It is surprising how often one hears or reads ‘tool kit’ when it comes to agricultural technology. Most recently ‘tool-kit’ has accompanied the word ‘glyphosate’, as in ‘glyphosate is an essential part of the arable farmers tool kit’. Moreover, the word ‘sustainable’ often swiftly follows in that arable farming and, especially, those employing zero-tillage, low-carbon-loss systems will not be viable without glyphosate in their tool kit. I am not about to get into the glyphosate debate itself, but with respect to glyphosate, have we lost the plot?
To my mind the ‘sustainable’ means that we can carry on an action infinitum because it is natural-resource-consumption neutral. It is de facto perpetual motion. It is, if one ignores extinction events, how our planet has functioned for billions of years. All resource use within nature is cyclical. It is something we seem to have forgotten about in agriculture over the last half a century as we increasingly believed that we could disrupt natural cycles with man-made inventions. At the same time we tell the world that what we are doing is ‘sustainable’. What’s more, we should ‘trust the science’ when it comes to them telling us that their newest and latest technology improves ‘sustainability’.
If one thinks about it, if a technology is sustainable it would not need to be frequently updated. When it comes to sustainable food production, food production is sustainable only so long as the cycle of renewal of our technologists happens! Is, in this case, ‘sustainable’ an oxymoron?
The issue with many of our agricultural technologies is that they are designed to destroy organisms that inhibit our capacity to produce food. These organisms, created by Mother Nature, do, however, have their own agendas; their own survival. It is their determination to survive attacks from our science-derived solutions that eventually renders the solutions obsolete. The lesson of the last 50 years is that that obsolescence will occur; it is a matter of when, not if. We have reached a point where are food systems and our food security are reliant on science’s ability to frequently renew our tool kit, to ‘re-chrome our spanners’. Is this a sustainable food system?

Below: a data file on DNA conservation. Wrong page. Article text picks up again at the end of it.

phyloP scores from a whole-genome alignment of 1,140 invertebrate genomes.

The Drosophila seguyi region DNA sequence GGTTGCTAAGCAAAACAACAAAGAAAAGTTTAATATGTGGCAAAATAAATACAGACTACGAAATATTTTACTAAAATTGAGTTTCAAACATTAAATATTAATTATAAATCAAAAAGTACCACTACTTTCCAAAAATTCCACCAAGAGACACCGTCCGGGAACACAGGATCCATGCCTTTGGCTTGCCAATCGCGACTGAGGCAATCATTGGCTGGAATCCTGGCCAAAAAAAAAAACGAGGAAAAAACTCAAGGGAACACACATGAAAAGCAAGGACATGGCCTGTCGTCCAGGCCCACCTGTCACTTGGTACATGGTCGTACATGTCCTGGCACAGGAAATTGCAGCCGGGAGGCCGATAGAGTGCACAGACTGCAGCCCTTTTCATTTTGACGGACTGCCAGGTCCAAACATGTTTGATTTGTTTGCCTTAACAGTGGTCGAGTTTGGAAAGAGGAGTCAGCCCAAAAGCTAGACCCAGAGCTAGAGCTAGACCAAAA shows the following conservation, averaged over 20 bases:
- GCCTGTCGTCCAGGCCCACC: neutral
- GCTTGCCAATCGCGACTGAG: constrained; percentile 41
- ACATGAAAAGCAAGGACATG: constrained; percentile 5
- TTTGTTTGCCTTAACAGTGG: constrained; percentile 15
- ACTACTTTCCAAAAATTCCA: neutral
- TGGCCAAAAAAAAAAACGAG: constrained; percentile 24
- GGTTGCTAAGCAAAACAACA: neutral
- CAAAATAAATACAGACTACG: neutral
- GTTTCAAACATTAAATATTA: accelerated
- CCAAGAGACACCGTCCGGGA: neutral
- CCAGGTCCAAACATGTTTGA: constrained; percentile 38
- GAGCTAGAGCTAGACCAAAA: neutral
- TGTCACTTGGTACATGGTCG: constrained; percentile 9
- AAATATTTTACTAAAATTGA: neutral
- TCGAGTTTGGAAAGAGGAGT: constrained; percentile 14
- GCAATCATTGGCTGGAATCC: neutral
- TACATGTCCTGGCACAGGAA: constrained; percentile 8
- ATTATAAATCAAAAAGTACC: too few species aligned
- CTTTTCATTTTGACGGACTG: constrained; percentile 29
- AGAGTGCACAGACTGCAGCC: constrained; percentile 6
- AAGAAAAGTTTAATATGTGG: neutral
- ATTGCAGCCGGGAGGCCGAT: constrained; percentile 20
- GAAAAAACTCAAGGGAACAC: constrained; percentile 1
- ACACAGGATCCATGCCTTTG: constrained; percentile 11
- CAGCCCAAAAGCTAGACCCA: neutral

My link to glyphosate relates to herbicide-resistant blackgrass. There appears to be a pro- glyphosate argument that states; “we must be able to use glyphosate because blackgrass has become resistant to all other herbicides designed to kill it”. But should we not be assuming that at some future point glyphosate-resistant blackgrass will emerge? Glyphosate will become obsolete and it is a matter of when, not if. And as we are finding with antibiotics, wormers, fungicides… the more we use a technology, the more rapidly it becomes obsolete. Increasing exposure provides the pathogen with greater opportunity to evolve its resistance. Low-dose, frequent and protective use only makes it that much easier for the pathogen to evolve resistance. As this goes on our science-reliant food systems become less resilient and less sustainable.
My response to the glyphosate issue is to say that farmers must plan to lose it. It may come through regulation in the face of consumer/lobbyist pressure or it may come through the weeds it is targeted at deciding that they do not want to accept their fate. It is a question of which comes first and my guess is that it will happen within the next decade. The message should be that farmers must plan for it to happen and to develop alternative solutions. Our researchers must support them and, if we are wise as a society, we must insist that the research is not just focused on repeating a technologically-driven cycle that is not in itself sustainable.